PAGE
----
What makes us who we are? Is it the body we wake up in every morning and use as a “vehicle” through our daily activities, or is it a collection of thoughts and beliefs that we have about ourselves as individuals with certain skills, traits, and social identity? Or is it a combination of the two? But then, how does a unified sense of self emerge from such a combination of conscious beliefs and bodily perceptual experience? We addressed these questions in a series of behavioral experiments, where we measured how experimentally-induced changes of own body perception influence the core aspects of self-concept: gender identity and beliefs about own personality.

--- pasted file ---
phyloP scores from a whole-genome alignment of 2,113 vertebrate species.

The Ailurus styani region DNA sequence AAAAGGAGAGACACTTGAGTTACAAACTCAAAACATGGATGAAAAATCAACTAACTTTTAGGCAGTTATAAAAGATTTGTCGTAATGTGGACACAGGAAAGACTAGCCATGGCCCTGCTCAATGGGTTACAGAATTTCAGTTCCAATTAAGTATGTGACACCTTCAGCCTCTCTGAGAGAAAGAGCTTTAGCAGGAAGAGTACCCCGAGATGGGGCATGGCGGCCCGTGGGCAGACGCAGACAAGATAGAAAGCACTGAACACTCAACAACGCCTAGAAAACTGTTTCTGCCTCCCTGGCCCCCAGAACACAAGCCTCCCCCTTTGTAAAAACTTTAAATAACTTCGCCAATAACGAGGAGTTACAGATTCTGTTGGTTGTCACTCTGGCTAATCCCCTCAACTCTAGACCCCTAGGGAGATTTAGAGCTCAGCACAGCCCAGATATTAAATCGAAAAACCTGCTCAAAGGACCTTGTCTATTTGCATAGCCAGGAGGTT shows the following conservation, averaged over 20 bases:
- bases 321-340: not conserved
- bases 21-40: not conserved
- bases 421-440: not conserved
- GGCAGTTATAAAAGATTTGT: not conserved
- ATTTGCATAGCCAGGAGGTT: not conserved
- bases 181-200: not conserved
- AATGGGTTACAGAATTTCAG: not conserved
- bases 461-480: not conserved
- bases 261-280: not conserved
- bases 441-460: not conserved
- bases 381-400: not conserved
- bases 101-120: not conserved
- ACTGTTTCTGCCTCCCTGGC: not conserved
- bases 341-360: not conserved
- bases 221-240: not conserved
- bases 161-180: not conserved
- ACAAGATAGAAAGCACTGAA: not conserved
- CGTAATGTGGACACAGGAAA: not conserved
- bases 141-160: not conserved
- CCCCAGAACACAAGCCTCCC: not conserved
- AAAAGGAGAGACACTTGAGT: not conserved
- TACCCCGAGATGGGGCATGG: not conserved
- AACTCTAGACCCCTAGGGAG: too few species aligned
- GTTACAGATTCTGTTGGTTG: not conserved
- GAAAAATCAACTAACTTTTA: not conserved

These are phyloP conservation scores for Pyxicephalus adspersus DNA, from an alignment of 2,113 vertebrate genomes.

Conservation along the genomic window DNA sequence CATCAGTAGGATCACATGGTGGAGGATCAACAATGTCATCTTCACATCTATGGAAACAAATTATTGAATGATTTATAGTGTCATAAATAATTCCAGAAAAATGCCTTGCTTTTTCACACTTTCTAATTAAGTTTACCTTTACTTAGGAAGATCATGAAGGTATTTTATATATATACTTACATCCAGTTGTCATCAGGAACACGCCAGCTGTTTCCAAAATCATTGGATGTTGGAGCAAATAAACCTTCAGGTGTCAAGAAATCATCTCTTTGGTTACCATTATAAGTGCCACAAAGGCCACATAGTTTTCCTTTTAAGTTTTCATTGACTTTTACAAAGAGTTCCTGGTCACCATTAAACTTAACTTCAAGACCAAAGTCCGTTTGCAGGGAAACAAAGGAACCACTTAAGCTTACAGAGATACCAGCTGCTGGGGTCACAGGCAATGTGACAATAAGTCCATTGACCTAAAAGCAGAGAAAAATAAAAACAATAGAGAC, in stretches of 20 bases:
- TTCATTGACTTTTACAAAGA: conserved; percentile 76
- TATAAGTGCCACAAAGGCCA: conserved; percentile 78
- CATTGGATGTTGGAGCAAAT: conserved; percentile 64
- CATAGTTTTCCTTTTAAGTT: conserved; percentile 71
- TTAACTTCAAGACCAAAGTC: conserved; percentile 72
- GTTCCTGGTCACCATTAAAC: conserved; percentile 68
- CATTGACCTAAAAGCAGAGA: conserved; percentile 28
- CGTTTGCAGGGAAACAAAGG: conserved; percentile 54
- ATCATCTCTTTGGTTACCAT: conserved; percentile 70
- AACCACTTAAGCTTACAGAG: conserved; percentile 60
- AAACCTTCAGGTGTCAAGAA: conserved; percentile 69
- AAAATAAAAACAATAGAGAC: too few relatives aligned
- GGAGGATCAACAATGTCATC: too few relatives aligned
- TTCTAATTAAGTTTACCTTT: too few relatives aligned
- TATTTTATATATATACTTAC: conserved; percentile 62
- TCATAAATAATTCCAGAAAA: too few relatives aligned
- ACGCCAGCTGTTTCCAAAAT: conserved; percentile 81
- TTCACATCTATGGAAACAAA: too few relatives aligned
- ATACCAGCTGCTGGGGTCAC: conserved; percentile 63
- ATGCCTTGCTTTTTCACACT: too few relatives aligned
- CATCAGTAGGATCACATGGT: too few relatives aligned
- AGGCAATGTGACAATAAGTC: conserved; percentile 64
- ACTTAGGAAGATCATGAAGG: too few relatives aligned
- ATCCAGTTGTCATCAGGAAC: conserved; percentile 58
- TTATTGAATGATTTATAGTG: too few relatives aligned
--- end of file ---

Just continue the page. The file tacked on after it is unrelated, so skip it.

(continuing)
Gender identity is the inner sense of being male, female, both, or neither. How this sense is linked to the perception of one’s own masculine or feminine body remains unclear. In three behavioral experiments conducted on a large group of healthy volunteers (N=140), we show that a perceptual illusion of having the opposite-sex body was associated with a shift toward more balanced identification with both genders and less gender-stereotypical beliefs about own personality characteristics, as indicated by subjective reports and implicit behavioral measures. These findings demonstrate that the ongoing perception of one’s own body affects the sense of own gender in a dynamic, robust, and automatic manner.
Tacikowski, P., Fust, J., Ehrsson, H. H. (pre-print). Fluidity of gender identity induced by illusory body-sex change (PDF)